He who learns must suffer, and, even in our sleep, pain that we cannot forget falls drop by drop upon the heart, and in our own despair, against our will, comes wisdom to us by the awful grace of God. - Aeschylus

Friday, March 24, 2017

The Protestant Intuition: Divine Gifts & Human Works

In this follow-up to a previous post on some basic intuitions of Protestant thought, I will be examining some additional intuitions with which I was brought up and have now rejected.

One of the intuitions which those of us who were/are heirs of the Reformation have inherited from Martin Luther is a suspicion of any talk about human works in the context of discussion topics like justification or salvation.  Understandably, many folks want to steer well clear of the idea that we can merit salvation by our works.

This idea that we can ascend to the heights of heavenly virtue by our own works, that Christ's sacrifice on the Cross was only an instructive example of divine love rather than an efficacious atonement for the sins of many, is a very old heresy well known to the Catholic Church.  We call it Pelagianism, named after a personally very nice but doctrinally very off-base fellow named Pelagius who was a well-educated monk from the British Isles.

Like Pelagius, Martin Luther took some good points a bit too far and ended up in schism and heresy himself.  Perhaps the key point in all of Luther's theological expositions was that God's grace is a divine gift bestowed on us freely, a gift we accept through faith in Christ.  Luther thought that the Catholic Church's use of indulgences stood in contradiction to this truth of the faith.  And, in fairness, some people definitely did abuse indulgences offered by the Church.

Where Luther was wrong was in the nature of the connection between works and justification (or salvation).  He believes that the Catholic Church teaches that we can earn our way to Heaven by means of indulgences.  But that's not even what indulgences are as defined by the Church.

Indulgences just remit some of the temporal punishment for sin.  And no matter how much of the temporal punishment is remitted, from a Catholic perspective we could still choose against God and find ourselves in eternal punishment.  No matter how virtuous we are or how many indulgences we might gain, there is no ticket to Heaven according to the Church.

The Church teaches that our good works do not merit the grace of salvation in any sense whatsoever.  She teaches that our merits are far too little to accomplish such a thing, and it is only through the divine gift of the superabundant merits of Christ which are vicariously applied to the satisfaction of our debt of sin that we have any hope of salvation.

At the same time, the Church teaches that good works are a necessary part of the journey to salvation.  She does not seek to remove the Epistle of James from the canon of Scripture, which teaches us that:

What good is it, my brothers and sisters, if you say you have faith but do not have works? Can faith save you? If a brother or sister is naked and lacks daily food, and one of you says to them, “Go in peace; keep warm and eat your fill,” and yet you do not supply their bodily needs, what is the good of that? So faith by itself, if it has no works, is dead.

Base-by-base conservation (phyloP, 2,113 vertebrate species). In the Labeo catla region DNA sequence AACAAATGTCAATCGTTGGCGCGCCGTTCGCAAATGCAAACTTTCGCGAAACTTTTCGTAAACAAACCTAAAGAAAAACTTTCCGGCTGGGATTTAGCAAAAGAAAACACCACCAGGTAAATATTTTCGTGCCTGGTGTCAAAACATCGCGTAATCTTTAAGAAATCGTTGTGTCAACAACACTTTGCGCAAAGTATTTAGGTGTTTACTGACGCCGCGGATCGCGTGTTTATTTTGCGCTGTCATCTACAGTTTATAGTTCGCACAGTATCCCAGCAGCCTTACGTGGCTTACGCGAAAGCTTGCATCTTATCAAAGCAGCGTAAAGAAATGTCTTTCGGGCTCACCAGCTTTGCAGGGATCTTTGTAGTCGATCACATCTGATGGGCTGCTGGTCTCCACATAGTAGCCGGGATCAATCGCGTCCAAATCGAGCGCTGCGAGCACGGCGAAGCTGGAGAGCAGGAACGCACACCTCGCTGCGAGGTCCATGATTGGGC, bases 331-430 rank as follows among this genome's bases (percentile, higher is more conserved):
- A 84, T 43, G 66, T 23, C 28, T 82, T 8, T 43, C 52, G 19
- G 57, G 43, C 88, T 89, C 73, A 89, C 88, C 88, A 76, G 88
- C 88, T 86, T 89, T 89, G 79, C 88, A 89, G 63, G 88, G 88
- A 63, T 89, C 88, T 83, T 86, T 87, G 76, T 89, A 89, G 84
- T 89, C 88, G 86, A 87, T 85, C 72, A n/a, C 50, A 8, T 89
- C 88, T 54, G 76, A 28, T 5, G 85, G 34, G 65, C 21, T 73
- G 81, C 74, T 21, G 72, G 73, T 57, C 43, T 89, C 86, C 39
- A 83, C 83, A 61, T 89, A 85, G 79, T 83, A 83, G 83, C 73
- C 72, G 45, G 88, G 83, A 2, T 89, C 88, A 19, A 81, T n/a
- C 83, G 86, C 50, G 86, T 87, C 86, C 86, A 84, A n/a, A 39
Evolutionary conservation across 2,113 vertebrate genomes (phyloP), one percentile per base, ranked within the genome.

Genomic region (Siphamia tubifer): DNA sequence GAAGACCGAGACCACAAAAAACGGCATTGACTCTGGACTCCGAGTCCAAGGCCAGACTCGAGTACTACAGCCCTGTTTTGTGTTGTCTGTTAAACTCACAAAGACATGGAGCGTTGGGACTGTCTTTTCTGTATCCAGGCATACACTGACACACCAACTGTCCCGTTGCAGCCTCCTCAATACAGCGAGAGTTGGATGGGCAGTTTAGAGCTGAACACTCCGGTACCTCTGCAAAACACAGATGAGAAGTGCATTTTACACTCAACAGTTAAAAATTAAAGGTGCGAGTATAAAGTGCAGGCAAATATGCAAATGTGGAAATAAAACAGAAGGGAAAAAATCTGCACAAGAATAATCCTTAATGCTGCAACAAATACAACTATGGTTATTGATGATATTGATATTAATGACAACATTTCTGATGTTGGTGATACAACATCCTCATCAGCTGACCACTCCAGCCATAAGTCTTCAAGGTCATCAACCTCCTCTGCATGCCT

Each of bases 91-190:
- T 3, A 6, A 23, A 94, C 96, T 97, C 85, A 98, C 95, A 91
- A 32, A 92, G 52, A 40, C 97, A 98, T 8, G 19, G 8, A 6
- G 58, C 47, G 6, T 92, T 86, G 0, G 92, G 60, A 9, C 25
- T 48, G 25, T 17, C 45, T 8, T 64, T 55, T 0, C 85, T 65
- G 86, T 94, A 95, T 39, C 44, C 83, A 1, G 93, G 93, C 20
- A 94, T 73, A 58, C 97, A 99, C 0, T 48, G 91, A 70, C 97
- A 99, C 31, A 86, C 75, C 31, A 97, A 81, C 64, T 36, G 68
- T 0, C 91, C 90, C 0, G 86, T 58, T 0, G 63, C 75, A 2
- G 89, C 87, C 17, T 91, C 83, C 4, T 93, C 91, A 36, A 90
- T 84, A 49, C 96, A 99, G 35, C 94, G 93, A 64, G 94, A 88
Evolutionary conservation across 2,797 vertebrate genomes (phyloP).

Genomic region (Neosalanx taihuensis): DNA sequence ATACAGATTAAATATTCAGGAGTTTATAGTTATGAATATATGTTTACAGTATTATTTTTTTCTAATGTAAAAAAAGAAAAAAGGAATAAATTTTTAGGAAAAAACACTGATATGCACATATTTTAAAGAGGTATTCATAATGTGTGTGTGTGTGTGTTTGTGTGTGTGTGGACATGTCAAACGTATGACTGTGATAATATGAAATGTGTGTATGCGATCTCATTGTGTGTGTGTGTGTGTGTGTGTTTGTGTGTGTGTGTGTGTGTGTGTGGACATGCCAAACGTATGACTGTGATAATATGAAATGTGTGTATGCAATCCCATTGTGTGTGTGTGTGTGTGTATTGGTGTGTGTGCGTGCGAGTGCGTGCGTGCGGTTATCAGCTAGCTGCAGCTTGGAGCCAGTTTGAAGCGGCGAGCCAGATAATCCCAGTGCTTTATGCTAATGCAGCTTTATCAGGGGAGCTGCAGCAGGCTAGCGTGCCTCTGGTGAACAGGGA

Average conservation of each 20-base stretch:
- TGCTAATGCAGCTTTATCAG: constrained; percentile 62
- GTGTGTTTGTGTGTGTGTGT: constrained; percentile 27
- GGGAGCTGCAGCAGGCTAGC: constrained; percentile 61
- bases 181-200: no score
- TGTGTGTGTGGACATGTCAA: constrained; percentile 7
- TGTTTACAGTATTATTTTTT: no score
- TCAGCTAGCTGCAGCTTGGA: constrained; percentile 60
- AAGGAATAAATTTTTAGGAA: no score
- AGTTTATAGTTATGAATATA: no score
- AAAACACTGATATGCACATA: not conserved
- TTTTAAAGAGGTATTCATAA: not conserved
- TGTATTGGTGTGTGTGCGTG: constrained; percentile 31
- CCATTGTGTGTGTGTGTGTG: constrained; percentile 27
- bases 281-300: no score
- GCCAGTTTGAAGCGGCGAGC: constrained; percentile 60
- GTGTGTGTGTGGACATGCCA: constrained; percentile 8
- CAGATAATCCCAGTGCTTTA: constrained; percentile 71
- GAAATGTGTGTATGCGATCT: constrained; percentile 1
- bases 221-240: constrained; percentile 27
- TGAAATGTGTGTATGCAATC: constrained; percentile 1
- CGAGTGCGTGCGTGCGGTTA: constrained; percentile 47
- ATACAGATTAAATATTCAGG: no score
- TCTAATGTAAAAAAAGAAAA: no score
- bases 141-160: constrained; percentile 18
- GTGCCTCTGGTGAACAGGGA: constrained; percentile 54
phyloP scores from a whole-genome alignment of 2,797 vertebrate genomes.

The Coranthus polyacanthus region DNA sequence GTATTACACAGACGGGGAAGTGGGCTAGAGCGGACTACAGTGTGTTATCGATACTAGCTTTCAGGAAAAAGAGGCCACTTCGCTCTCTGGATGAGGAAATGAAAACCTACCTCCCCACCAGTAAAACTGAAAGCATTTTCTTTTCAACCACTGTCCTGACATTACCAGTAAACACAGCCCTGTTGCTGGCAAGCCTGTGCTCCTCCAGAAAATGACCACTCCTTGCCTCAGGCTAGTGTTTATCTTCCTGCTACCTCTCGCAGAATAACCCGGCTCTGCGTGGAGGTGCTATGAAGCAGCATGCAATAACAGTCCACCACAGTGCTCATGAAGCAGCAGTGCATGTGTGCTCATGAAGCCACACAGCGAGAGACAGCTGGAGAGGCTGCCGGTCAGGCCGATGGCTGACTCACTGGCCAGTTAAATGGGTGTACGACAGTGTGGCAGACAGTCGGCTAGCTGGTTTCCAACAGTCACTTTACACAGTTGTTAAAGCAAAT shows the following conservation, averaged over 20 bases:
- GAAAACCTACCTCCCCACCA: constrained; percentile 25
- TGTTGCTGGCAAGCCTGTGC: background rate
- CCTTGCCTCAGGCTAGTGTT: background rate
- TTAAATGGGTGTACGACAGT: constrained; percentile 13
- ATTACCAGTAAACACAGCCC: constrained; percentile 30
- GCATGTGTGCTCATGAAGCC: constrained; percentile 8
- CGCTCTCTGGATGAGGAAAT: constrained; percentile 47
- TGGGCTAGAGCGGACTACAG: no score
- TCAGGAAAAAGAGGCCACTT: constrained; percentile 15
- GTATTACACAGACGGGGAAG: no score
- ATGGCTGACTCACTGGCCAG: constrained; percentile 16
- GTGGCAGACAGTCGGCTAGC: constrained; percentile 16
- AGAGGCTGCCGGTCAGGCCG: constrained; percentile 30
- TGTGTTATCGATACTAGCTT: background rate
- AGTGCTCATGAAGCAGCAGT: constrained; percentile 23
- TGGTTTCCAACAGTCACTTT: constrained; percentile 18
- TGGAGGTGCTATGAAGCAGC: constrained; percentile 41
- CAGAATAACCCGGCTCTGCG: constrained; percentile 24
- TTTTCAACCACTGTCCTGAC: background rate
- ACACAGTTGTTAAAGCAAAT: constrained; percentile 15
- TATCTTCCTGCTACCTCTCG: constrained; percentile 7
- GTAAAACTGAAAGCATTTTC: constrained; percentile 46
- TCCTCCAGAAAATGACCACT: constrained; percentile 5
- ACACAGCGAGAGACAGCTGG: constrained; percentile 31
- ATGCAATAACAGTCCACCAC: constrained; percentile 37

But someone will say, “You have faith and I have works.” Show me your faith apart from your works, and I by my works will show you my faith. You believe that God is one; you do well. Even the demons believe—and shudder. Do you want to be shown, you senseless person, that faith apart from works is barren? Was not our ancestor Abraham justified by works when he offered his son Isaac on the altar? You see that faith was active along with his works, and faith was brought to completion by the works.

Where I think some folks (like Martin Luther and those of us who inherited his thought) get hung up in reading James is on the idea that we need to perform certain good works as part of the salvific process. And I think I might be able to address those concerns by way of analogy.

Let's consider the gifts we might get from our parents. Maybe we are given a teddy bear when we're young, or a book, or a video game console. These require only minimal responsibility from us to take care of, but they do require some responsibility.

On the other hand, the greatest gifts which parents give to their children, such as a pet, or a car, or a trust fund for college, these require a large responsibility to take care of them as part of accepting the gift. If the greater gifts often have the greater responsibility associated with them, how much more the responsibility for the gift of salvation?

We don't suggest that the parent's child has earned the gift of the pet dog, or new car, or trust fund for college just because they're responsible for taking care of these gifts, do we? Would we suggest that they're even trying to earn these things if they do in fact take very good care of the gift they've been given?

Of course not. And neither should we think that the Christian who proposes that we have a responsibility to do the works needed to take care of the gift of salvation is trying to earn their salvation or that it's possible to earn their salvation by those works.

Related: The Protestant Intuition: Church and Empire

Note:  Above is a picture of Martin Luther's edited Bible translated into German.

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